U.S. border officers help save man’s life

The man suffered medical distress after arriving at the border to cross from Abbotsford into the U.S.

U.S. border officers helped save the life of a man travelling through the Huntingdon border crossing

U.S. border officers helped save the life of a man travelling through the Huntingdon border crossing

U.S. Customs and Border Protection (CBP) officers at the Huntingdon border crossing helped save the life of a 56-year-old Canadian man on Monday.

The Kamloops man and his wife arrived at the border to cross from Abbotsford into Sumas in the U.S. at about 3:30 p.m.

They were in a motorhome destined for a four-month winter tour of the U.S., when, during a routine secondary screening, the man collapsed to the floor and was gasping for breath.

Supervisory CBP officer Nicholas Sowell and CBP officers Randy Mulanax and Douglas Stuit immediately began rendering CPR.

CBP officer Heather Hentz notified 911, requesting emergency medical technicians (EMTs).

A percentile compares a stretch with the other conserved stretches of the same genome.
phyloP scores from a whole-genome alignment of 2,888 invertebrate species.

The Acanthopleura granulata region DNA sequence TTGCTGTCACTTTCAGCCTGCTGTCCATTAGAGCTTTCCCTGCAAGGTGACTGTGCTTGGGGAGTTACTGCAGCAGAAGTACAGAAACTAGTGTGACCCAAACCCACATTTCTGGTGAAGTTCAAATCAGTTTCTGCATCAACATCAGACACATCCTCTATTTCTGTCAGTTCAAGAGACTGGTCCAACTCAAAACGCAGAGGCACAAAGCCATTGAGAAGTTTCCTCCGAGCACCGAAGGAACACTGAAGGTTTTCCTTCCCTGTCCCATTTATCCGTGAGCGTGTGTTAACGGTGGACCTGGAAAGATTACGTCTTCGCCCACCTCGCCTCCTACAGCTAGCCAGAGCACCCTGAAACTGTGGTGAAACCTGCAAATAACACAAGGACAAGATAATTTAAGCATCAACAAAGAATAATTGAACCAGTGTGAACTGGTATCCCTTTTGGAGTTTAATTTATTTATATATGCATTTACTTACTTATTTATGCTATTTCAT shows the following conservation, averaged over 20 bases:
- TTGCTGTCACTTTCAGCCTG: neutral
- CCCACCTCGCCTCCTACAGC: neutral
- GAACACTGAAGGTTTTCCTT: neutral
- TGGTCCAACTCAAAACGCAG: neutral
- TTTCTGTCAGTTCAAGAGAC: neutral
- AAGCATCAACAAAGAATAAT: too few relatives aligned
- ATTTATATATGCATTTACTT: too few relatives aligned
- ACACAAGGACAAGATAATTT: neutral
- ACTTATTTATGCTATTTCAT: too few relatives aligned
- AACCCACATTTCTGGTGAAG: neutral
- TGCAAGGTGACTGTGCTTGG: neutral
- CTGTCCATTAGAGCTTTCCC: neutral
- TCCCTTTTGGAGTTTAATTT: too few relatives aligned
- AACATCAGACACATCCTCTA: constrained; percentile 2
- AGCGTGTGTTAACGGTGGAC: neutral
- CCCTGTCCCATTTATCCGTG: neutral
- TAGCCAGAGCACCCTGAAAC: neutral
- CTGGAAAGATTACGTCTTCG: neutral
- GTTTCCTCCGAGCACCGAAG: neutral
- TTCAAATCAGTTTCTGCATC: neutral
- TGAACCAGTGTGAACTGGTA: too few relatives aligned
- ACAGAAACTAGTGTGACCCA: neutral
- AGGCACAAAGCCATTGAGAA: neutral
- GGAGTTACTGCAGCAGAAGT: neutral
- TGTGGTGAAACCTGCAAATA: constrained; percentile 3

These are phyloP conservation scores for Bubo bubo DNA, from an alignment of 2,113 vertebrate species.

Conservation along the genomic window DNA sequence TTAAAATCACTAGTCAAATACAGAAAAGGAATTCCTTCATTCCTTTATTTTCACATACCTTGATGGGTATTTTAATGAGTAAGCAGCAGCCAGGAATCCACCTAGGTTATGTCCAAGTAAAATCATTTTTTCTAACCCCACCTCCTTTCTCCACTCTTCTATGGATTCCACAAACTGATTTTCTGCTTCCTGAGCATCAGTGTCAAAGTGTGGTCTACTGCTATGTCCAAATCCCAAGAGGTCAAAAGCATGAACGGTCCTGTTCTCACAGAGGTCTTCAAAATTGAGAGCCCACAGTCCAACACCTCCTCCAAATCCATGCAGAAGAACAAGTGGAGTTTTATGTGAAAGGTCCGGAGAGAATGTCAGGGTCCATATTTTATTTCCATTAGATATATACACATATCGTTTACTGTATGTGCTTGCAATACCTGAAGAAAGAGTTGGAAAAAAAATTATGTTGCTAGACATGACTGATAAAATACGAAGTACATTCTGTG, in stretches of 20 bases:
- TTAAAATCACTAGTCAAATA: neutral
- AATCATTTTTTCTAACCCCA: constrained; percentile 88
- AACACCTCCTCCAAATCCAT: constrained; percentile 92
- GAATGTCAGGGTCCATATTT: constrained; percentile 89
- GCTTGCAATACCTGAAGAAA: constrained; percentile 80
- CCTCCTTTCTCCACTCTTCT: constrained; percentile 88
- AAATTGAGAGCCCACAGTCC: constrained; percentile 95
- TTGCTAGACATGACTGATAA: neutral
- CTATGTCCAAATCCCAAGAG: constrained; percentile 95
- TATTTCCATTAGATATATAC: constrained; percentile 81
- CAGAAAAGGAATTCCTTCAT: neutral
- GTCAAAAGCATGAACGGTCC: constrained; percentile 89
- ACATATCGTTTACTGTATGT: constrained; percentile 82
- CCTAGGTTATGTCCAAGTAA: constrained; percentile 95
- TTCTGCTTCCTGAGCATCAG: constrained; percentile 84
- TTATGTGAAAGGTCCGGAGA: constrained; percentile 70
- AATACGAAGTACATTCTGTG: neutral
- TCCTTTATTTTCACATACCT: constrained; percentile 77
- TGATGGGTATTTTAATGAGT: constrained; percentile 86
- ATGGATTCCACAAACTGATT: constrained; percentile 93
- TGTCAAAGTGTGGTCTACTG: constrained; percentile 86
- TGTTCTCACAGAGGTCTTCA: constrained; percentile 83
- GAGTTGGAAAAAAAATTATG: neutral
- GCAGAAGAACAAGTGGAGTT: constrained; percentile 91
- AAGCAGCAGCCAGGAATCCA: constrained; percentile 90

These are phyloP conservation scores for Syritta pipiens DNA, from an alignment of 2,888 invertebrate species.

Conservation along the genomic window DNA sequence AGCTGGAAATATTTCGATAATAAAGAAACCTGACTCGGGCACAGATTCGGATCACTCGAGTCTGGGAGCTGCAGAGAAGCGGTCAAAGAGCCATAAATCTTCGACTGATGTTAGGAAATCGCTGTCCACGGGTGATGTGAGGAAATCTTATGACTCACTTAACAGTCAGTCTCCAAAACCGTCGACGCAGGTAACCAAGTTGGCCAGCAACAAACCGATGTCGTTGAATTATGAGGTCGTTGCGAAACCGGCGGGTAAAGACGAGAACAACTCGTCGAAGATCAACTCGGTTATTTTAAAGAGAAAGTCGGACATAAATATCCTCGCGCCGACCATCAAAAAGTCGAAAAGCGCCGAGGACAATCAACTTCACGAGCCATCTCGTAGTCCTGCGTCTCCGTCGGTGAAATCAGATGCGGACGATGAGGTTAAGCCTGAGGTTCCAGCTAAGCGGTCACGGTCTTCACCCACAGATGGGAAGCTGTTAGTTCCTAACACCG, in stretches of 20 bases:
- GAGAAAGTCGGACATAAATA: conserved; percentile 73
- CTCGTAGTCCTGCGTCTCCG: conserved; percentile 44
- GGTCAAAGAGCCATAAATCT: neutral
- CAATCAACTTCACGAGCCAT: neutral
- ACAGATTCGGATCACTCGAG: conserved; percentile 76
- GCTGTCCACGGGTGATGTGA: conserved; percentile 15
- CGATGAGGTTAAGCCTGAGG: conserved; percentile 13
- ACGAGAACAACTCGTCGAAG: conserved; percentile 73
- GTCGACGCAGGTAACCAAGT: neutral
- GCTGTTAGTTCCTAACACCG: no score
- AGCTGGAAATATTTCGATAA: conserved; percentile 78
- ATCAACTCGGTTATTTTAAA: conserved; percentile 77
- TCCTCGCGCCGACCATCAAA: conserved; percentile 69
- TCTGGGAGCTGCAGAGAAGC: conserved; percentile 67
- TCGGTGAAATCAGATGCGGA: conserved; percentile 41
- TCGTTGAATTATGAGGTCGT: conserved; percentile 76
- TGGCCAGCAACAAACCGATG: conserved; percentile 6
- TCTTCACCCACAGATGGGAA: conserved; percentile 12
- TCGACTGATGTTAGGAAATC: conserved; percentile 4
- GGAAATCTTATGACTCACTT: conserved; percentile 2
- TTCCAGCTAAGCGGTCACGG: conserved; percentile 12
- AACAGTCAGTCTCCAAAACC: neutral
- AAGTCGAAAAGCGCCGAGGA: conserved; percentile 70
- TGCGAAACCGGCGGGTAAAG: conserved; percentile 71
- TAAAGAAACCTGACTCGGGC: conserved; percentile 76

CBP officers and a responding Sumas Police Department officer continued CPR until the EMTs arrived at 3:45 p.m.

Sowell retrieved the port’s automated external defibrillator (AED) and when the EMTs arrived, they used the AED three times before transporting the victim by ambulance to PeaceHealth St. Joseph Medical Center in Bellingham.

“The quick and professional response by CBP personnel in Sumas saved this man’s life,” said CBP’s Sumas port director J. Rene Ortega.

“The heroic actions of all involved exemplify the collaboration between CBP, local law enforcement and first responders to protect and serve our communities and our visitors.”

The heart attack victim remains hospitalized in Bellingham.